As I understand it, when Walsh ran the 9ers, he hired a finance guy to address the new players, and he was familiar with the cost of dope.
          A bit of tough love, but he managed to get at least some to avoid blowing all their money up their noses.
          I think that’s common now in the league, so that ‘stat’ may be out of date.

        2. “So of the former players I’ve known or encountered, 0 of them went broke.
          It happens, but I think they’re playing with language here.”

          The language you’re playing with is “generalizing from an inadequate sample size”.
          The same thing can happen with people who win big lottery prizes. They suddenly have a lot more money than they ever had before, and develop bad spending habits. Eventually, the money runs out, but they still have the bad habits.

    2. “I would also note that the NCAA and the CFB are the only game in town for college athletes.”

      Depends on where you happen to be standing. Some schools are known for other sports. The University of Oregon is known for track and field, and Utah for women’s gymnastics (to pick two from the Pac-12). UCLA used to be known for men’s basketball, but less so nowadays, some of the top prospects evade their grasp nowadays.

    3. ” This is why second rate leagues like the CFL fail to attract eyeballs and the ad revenue ads generate.”

      The CFL fails to attract eyeballs because there aren’t enough of them in all of Canada to interest American corporations. Plus there aren’t enough teams, and the ones they do have are located in places American fans have never heard of, with odd nicknames. American cable television has, in recent years, discovered that they CAN make money televising European football, despite having these same problems (the where? and who? questions from American fans) Professional soccer just doesn’t have a history of making money here in the States, despite the number of children being driven around the suburbs by their parents looking for games to keep them busy on weekends.

  17. So a mega billions company basically has contractual obligations for the people it makes able to make mega millions, and I’m supposed to be pissed as a libertarian?

    When did fucking commies take over here?

    1. Awhile ago. Where have you been? I would not be the least surprised if there was an article from Boehm, Sullum, or Suderman titled ‘The Libertarian Case for Authoritarian Marxism’.

      1. Funny you should ask. I quit reading for quite a while when that purple-haired Yale chick took the editorship, and just recently started again. When the unnatural hair colors come in, I generally consider it writing on the wall, I guess I’m just sad to it looks at least semi-permanent.

  18. The problems you seek here aren’t problems.
    If you’d wanted to use the NFL as a reference point for *libertarian*/free-market ideology, a perfect situation presented itself a couple years ago (of course, you’d have to actually be a fan to have been familiar with it – and I don’t think that’s something one would find among the soys of Reason staff): Lev Bell’s holdout w/the Steelers.
    Bell wanted a big contract after his rookie deal.
    The Steelers didn’t want to give him as big a contract as he wanted.
    So Bell’s contract expired after 4 seasons. But each team can “franchise tag” one player per year. This locks that player into a 1 year deal with a very high, and fully guaranteed, salary. The Steelers franchises Bell and he played his 5th year on it, but said he wouldn’t do it again (teams can tag the same player up to 3 times, with the salary significantly increasing each time). So Bell says he’s not going to play, but the media assumes it’s just bluster and he’ll cave. But training camp starts, pre-season starts, and still no Bell. He ends up sitting out the whole year.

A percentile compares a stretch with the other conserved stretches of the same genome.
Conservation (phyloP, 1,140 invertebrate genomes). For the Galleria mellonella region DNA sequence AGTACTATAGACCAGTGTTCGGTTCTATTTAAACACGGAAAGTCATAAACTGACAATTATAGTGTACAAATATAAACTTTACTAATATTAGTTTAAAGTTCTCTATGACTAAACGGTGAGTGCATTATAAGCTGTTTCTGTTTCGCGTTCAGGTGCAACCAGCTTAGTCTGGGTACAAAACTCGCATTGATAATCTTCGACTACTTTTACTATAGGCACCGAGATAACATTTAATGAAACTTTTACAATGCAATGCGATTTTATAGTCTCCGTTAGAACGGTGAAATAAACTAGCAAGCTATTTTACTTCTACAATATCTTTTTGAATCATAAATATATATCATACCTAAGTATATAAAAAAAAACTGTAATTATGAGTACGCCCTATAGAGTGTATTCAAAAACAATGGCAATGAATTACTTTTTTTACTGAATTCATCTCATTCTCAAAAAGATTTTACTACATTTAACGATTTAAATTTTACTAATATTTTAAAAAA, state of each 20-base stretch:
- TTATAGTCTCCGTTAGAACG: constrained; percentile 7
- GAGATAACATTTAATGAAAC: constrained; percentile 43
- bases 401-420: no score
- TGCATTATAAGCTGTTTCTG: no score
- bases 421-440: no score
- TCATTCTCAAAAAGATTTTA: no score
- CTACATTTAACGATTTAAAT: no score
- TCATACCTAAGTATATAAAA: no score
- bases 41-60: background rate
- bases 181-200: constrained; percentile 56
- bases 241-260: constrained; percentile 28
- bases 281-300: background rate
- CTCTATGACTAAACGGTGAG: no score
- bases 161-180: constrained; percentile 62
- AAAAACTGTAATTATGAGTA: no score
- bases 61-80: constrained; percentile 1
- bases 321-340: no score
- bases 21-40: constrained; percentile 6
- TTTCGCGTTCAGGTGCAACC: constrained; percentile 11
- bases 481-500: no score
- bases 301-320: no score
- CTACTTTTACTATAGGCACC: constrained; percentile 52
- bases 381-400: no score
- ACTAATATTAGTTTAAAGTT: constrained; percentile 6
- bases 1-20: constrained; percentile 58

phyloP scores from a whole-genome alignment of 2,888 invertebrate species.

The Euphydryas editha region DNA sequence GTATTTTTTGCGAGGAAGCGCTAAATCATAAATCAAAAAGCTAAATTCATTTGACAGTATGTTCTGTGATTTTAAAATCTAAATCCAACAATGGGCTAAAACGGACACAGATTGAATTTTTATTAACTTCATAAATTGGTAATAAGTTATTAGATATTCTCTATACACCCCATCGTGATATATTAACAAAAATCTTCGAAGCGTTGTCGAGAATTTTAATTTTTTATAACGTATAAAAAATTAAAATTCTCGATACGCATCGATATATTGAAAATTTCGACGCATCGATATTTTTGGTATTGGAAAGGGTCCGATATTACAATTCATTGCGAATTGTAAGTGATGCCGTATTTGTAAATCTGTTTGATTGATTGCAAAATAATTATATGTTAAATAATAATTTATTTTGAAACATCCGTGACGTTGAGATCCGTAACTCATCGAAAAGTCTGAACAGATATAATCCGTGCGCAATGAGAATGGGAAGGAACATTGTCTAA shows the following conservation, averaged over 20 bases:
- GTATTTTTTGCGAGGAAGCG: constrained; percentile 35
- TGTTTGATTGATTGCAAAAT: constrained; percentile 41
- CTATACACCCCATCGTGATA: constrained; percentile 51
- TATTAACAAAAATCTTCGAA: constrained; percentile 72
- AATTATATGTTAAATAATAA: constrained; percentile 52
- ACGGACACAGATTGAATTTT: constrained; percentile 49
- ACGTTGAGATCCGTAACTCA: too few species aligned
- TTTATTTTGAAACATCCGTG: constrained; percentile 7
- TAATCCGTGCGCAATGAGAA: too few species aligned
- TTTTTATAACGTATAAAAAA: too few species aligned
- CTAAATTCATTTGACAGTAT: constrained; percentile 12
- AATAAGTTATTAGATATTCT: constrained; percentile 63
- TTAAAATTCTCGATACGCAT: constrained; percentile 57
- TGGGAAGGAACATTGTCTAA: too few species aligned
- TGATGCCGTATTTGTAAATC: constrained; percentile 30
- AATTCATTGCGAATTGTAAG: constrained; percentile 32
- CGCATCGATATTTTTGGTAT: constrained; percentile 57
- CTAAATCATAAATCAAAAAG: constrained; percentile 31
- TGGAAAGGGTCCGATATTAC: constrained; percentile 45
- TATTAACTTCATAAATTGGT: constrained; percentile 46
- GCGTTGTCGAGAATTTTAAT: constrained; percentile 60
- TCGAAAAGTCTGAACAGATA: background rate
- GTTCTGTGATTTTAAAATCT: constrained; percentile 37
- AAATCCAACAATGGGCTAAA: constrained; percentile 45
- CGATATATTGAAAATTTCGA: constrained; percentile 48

This was an interesting situation because both sides of it were right. Bell was right to not risk injury with the prospect of a longer/bigger deal on the horizon. The Steelers were right to not give him the deal he wanted. But the end result was the Steelers lost Bell with no compensation, and Bell took a year off from football.
    The franchise tag has a place, and is another element of strategy in team building and player agency. But the most complicating factor is that it creates a deadline of July 15th for another contract to be signed between the team and their franchise player. Past that date, the player is stuck with playing “on the tag” for the upcoming season or not signing it and sitting out. In retrospect, the Steelers would’ve probably franchised then traded Bell to a team willing to sign him to a long term deal in the months between the start of the new league year (early March I think) and the July deadline – but they figured he’d cave and not pass up $15m for the year. But Bell was ok foregoing that money and preserving himself for the bigger payday (he got it the following season from the Jets, though for less than the Steelers had originally offered).
    Both sides did the right thing from their perspective, but it wasn’t exactly good for the league, and both sides have seen diminished success since.
    It was an interesting example of socialism in practice – the player locked into only options of playing for one team under dictated terms, or not playing at all. The team stick accounting for those dictated terms against their salary cap or losing the player for nothing.
    Not saying a “fix” needs to be provided, but it would’ve made a good example to expand on the idea of a free market vs socialist system.

    1. You R’s and propertarians do not have the slightest fucking clue what an actual free market looks like. you have a strawman called ‘socialism’ – and everything else is deemed ‘free market’.

      No wonder you people are useful idiots.

      1. You really hate yourself.

      2. “…propertarians…”

        Arm-waver invents new word!

    2. Thing was, Mr. Bell had to play for the Jets and wound up cut.